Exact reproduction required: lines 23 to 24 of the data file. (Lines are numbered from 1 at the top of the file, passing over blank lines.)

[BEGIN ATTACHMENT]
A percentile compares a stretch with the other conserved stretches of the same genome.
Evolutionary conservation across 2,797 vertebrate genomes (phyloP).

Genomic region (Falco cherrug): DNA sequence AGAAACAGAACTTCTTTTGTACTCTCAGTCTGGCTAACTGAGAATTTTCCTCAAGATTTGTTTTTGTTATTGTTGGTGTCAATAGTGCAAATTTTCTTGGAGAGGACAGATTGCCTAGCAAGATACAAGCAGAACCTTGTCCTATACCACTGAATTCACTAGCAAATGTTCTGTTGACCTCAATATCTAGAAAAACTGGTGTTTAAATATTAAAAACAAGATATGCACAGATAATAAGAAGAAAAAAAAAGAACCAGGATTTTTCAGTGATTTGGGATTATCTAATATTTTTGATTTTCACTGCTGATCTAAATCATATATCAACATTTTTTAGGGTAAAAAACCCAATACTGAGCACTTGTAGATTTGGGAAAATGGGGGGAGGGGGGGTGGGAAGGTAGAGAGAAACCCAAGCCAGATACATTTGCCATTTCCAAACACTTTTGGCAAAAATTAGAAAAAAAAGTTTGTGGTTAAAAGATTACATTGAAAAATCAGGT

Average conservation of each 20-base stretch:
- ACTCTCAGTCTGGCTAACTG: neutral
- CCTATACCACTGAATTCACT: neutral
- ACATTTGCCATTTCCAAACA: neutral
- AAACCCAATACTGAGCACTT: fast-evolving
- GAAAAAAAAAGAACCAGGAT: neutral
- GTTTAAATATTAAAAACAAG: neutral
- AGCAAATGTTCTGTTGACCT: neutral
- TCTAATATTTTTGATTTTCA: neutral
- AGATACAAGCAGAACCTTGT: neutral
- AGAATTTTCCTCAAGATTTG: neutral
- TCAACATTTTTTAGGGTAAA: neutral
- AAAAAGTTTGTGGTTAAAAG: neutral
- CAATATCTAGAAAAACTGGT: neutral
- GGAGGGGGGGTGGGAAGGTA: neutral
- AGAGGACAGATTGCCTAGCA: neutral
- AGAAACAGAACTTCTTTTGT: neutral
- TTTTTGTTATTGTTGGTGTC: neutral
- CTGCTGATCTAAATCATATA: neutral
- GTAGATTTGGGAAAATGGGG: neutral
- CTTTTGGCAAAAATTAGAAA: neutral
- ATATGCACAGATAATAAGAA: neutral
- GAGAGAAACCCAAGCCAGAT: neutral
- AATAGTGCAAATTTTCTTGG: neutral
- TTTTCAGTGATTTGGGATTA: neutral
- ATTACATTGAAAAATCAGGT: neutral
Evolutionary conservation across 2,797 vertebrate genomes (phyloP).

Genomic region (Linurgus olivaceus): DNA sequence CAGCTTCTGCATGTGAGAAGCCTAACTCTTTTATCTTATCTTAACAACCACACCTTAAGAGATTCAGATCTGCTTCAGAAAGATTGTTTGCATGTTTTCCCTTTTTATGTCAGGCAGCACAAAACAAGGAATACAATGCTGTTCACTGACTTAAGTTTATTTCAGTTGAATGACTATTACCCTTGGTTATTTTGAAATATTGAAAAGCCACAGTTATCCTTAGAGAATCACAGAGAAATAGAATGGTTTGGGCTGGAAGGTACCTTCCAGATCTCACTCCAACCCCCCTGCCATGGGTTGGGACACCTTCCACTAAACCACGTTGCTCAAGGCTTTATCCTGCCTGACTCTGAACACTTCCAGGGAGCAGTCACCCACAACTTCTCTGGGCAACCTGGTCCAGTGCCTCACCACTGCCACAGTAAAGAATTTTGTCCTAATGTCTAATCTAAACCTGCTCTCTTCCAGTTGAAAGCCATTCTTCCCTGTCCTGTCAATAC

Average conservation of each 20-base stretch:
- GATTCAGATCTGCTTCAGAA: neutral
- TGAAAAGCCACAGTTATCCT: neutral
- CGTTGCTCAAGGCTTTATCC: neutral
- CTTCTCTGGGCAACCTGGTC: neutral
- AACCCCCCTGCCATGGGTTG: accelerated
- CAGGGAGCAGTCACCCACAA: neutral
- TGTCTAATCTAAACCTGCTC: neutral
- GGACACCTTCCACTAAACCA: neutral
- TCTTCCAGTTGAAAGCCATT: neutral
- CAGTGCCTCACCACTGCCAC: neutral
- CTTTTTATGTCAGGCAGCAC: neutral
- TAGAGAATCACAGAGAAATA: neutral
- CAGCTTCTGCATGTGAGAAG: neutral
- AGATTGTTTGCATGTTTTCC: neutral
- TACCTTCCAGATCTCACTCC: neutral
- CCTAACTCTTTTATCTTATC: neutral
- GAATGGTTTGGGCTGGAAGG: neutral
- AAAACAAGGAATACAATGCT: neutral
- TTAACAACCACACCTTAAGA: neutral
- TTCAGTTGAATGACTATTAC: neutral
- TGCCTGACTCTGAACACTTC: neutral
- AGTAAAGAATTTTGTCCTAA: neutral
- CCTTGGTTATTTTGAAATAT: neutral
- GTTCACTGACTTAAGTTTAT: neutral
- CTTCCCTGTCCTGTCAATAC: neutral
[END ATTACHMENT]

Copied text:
- GTAGATTTGGGAAAATGGGG: neutral
- CTTTTGGCAAAAATTAGAAA: neutral